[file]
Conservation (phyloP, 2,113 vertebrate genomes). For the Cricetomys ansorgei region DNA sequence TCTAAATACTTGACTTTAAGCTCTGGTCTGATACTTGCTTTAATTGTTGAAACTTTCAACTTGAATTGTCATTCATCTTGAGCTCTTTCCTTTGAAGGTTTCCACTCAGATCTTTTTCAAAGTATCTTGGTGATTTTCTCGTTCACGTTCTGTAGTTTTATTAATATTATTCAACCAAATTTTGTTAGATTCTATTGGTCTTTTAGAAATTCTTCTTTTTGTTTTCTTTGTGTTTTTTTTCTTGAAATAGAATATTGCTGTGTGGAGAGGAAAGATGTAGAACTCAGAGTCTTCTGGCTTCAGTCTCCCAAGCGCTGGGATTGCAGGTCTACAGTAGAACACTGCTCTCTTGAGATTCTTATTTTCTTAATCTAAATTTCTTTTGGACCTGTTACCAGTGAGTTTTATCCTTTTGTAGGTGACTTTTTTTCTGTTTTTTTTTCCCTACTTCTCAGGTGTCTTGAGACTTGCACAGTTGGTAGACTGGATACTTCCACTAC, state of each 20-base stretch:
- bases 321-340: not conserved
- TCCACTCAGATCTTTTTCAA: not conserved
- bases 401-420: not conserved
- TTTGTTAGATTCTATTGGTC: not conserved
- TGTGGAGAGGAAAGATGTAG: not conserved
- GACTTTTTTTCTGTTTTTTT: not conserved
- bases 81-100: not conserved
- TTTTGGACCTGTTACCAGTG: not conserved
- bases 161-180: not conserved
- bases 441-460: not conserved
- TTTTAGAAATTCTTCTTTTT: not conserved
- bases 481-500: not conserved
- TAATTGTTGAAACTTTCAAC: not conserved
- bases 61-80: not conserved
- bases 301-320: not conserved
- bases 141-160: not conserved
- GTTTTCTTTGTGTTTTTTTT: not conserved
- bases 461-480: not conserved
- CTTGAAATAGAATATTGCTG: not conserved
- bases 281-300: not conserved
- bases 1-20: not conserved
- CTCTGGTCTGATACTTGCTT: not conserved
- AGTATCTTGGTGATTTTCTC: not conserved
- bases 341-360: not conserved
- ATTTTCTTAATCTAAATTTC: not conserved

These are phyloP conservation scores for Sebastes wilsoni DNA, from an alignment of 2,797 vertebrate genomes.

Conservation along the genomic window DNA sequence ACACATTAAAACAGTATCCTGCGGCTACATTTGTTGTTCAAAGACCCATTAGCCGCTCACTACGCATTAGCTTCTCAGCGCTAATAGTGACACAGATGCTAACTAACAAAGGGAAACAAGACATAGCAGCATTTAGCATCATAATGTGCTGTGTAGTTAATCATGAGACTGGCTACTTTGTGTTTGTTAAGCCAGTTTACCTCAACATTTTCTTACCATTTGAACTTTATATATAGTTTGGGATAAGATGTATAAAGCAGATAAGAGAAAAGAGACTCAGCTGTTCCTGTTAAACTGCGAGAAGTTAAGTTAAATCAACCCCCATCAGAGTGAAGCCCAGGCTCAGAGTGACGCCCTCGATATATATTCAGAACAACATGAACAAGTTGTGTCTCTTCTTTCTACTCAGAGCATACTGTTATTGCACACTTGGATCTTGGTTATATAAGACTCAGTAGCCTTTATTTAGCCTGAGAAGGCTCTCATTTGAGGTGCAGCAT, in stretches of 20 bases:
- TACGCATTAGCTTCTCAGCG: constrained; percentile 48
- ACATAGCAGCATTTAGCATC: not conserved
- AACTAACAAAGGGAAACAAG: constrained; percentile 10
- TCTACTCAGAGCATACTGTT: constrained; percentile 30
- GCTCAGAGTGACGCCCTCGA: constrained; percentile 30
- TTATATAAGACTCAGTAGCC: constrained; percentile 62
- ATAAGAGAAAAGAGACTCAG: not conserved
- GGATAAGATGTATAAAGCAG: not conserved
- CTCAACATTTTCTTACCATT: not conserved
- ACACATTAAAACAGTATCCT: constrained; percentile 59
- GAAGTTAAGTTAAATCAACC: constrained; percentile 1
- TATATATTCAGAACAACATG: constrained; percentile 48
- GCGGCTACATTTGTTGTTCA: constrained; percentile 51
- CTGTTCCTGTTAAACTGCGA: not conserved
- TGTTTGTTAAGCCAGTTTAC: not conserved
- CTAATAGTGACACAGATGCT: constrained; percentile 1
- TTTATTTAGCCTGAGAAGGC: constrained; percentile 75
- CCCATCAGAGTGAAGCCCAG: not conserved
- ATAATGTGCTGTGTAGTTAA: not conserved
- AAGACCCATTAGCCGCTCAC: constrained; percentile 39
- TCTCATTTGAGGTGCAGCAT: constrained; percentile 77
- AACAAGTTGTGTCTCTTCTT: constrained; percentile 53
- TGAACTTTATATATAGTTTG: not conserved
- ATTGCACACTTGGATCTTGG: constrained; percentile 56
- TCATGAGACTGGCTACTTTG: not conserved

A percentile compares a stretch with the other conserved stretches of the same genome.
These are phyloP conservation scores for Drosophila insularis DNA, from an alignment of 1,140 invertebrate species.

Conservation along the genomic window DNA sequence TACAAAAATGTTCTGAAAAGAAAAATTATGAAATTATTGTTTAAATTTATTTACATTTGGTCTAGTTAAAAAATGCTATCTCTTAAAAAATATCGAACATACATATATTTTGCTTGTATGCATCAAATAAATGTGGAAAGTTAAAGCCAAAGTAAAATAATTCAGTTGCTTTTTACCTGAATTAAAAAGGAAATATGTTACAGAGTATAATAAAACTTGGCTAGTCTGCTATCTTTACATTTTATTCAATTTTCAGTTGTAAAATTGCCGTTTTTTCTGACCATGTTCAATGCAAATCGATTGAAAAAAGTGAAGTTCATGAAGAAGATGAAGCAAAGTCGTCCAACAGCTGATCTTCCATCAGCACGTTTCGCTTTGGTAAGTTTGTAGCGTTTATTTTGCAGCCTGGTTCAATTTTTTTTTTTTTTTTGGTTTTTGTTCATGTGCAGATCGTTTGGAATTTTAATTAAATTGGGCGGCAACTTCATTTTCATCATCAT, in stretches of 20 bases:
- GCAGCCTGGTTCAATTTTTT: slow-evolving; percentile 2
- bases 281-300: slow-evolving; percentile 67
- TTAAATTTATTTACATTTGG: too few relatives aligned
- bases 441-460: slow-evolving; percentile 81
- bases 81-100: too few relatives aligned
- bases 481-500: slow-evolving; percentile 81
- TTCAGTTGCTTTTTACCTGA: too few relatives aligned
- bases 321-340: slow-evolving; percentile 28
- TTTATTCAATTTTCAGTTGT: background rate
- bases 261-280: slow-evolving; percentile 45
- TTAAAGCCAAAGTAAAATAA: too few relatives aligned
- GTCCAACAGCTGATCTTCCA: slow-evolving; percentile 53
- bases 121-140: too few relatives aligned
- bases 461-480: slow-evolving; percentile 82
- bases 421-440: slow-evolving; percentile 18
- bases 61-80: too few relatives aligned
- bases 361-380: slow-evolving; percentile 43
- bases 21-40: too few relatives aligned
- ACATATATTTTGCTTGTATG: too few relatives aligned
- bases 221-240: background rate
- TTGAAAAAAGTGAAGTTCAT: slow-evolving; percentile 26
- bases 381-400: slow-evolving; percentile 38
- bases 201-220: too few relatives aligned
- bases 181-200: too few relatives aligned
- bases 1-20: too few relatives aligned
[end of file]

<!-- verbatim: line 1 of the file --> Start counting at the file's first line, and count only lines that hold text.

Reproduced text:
Conservation (phyloP, 2,113 vertebrate genomes). For the Cricetomys ansorgei region DNA sequence TCTAAATACTTGACTTTAAGCTCTGGTCTGATACTTGCTTTAATTGTTGAAACTTTCAACTTGAATTGTCATTCATCTTGAGCTCTTTCCTTTGAAGGTTTCCACTCAGATCTTTTTCAAAGTATCTTGGTGATTTTCTCGTTCACGTTCTGTAGTTTTATTAATATTATTCAACCAAATTTTGTTAGATTCTATTGGTCTTTTAGAAATTCTTCTTTTTGTTTTCTTTGTGTTTTTTTTCTTGAAATAGAATATTGCTGTGTGGAGAGGAAAGATGTAGAACTCAGAGTCTTCTGGCTTCAGTCTCCCAAGCGCTGGGATTGCAGGTCTACAGTAGAACACTGCTCTCTTGAGATTCTTATTTTCTTAATCTAAATTTCTTTTGGACCTGTTACCAGTGAGTTTTATCCTTTTGTAGGTGACTTTTTTTCTGTTTTTTTTTCCCTACTTCTCAGGTGTCTTGAGACTTGCACAGTTGGTAGACTGGATACTTCCACTAC, state of each 20-base stretch: